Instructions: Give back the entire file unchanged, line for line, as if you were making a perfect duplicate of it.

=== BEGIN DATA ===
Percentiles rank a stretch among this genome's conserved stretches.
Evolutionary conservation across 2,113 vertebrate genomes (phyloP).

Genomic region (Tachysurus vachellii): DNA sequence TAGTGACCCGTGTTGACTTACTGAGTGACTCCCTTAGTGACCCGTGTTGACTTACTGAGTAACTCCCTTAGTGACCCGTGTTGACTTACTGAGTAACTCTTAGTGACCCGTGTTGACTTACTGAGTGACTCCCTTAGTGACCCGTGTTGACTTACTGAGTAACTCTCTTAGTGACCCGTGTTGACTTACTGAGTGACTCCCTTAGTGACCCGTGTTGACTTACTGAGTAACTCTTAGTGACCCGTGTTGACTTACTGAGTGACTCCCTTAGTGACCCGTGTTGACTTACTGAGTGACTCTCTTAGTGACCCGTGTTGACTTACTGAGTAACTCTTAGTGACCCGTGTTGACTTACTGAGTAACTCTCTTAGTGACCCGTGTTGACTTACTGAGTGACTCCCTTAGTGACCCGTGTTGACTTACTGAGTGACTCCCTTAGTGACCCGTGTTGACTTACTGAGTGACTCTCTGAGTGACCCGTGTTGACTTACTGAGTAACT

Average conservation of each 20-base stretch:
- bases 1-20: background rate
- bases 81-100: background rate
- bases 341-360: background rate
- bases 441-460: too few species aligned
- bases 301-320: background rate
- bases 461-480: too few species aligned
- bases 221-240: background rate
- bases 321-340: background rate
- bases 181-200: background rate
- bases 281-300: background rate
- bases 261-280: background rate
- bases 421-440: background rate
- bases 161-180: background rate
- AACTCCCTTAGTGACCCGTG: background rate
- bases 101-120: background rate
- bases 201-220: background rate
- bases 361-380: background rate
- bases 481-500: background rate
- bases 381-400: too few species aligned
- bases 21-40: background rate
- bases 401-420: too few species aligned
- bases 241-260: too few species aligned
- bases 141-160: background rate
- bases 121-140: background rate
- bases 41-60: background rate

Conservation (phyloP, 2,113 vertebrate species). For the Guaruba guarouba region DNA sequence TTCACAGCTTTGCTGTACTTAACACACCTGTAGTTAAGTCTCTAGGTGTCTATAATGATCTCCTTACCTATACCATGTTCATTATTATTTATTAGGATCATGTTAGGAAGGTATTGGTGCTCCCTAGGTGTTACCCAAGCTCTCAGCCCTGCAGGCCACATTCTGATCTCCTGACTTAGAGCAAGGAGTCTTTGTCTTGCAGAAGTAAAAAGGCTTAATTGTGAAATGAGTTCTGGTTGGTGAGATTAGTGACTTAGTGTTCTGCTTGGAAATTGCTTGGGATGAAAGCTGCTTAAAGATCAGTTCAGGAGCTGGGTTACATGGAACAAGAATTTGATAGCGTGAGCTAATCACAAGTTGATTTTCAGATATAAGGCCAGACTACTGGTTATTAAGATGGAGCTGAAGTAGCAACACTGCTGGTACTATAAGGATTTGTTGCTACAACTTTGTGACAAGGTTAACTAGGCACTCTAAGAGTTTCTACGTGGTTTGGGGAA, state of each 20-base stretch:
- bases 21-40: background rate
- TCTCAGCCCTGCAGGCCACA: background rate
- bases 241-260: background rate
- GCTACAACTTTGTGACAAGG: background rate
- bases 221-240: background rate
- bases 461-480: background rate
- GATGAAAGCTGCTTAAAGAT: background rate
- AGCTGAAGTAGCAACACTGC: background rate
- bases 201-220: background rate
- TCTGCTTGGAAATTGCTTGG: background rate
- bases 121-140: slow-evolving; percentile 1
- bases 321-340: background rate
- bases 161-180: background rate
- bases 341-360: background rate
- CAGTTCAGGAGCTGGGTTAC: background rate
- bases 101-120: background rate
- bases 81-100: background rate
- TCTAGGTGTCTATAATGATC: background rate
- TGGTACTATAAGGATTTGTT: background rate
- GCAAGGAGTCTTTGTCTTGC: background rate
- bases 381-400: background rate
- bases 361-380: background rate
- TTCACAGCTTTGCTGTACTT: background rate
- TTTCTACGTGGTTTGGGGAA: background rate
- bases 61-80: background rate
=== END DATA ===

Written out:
Percentiles rank a stretch among this genome's conserved stretches.
Evolutionary conservation across 2,113 vertebrate genomes (phyloP).

Genomic region (Tachysurus vachellii): DNA sequence TAGTGACCCGTGTTGACTTACTGAGTGACTCCCTTAGTGACCCGTGTTGACTTACTGAGTAACTCCCTTAGTGACCCGTGTTGACTTACTGAGTAACTCTTAGTGACCCGTGTTGACTTACTGAGTGACTCCCTTAGTGACCCGTGTTGACTTACTGAGTAACTCTCTTAGTGACCCGTGTTGACTTACTGAGTGACTCCCTTAGTGACCCGTGTTGACTTACTGAGTAACTCTTAGTGACCCGTGTTGACTTACTGAGTGACTCCCTTAGTGACCCGTGTTGACTTACTGAGTGACTCTCTTAGTGACCCGTGTTGACTTACTGAGTAACTCTTAGTGACCCGTGTTGACTTACTGAGTAACTCTCTTAGTGACCCGTGTTGACTTACTGAGTGACTCCCTTAGTGACCCGTGTTGACTTACTGAGTGACTCCCTTAGTGACCCGTGTTGACTTACTGAGTGACTCTCTGAGTGACCCGTGTTGACTTACTGAGTAACT

Average conservation of each 20-base stretch:
- bases 1-20: background rate
- bases 81-100: background rate
- bases 341-360: background rate
- bases 441-460: too few species aligned
- bases 301-320: background rate
- bases 461-480: too few species aligned
- bases 221-240: background rate
- bases 321-340: background rate
- bases 181-200: background rate
- bases 281-300: background rate
- bases 261-280: background rate
- bases 421-440: background rate
- bases 161-180: background rate
- AACTCCCTTAGTGACCCGTG: background rate
- bases 101-120: background rate
- bases 201-220: background rate
- bases 361-380: background rate
- bases 481-500: background rate
- bases 381-400: too few species aligned
- bases 21-40: background rate
- bases 401-420: too few species aligned
- bases 241-260: too few species aligned
- bases 141-160: background rate
- bases 121-140: background rate
- bases 41-60: background rate

Conservation (phyloP, 2,113 vertebrate species). For the Guaruba guarouba region DNA sequence TTCACAGCTTTGCTGTACTTAACACACCTGTAGTTAAGTCTCTAGGTGTCTATAATGATCTCCTTACCTATACCATGTTCATTATTATTTATTAGGATCATGTTAGGAAGGTATTGGTGCTCCCTAGGTGTTACCCAAGCTCTCAGCCCTGCAGGCCACATTCTGATCTCCTGACTTAGAGCAAGGAGTCTTTGTCTTGCAGAAGTAAAAAGGCTTAATTGTGAAATGAGTTCTGGTTGGTGAGATTAGTGACTTAGTGTTCTGCTTGGAAATTGCTTGGGATGAAAGCTGCTTAAAGATCAGTTCAGGAGCTGGGTTACATGGAACAAGAATTTGATAGCGTGAGCTAATCACAAGTTGATTTTCAGATATAAGGCCAGACTACTGGTTATTAAGATGGAGCTGAAGTAGCAACACTGCTGGTACTATAAGGATTTGTTGCTACAACTTTGTGACAAGGTTAACTAGGCACTCTAAGAGTTTCTACGTGGTTTGGGGAA, state of each 20-base stretch:
- bases 21-40: background rate
- TCTCAGCCCTGCAGGCCACA: background rate
- bases 241-260: background rate
- GCTACAACTTTGTGACAAGG: background rate
- bases 221-240: background rate
- bases 461-480: background rate
- GATGAAAGCTGCTTAAAGAT: background rate
- AGCTGAAGTAGCAACACTGC: background rate
- bases 201-220: background rate
- TCTGCTTGGAAATTGCTTGG: background rate
- bases 121-140: slow-evolving; percentile 1
- bases 321-340: background rate
- bases 161-180: background rate
- bases 341-360: background rate
- CAGTTCAGGAGCTGGGTTAC: background rate
- bases 101-120: background rate
- bases 81-100: background rate
- TCTAGGTGTCTATAATGATC: background rate
- TGGTACTATAAGGATTTGTT: background rate
- GCAAGGAGTCTTTGTCTTGC: background rate
- bases 381-400: background rate
- bases 361-380: background rate
- TTCACAGCTTTGCTGTACTT: background rate
- TTTCTACGTGGTTTGGGGAA: background rate
- bases 61-80: background rate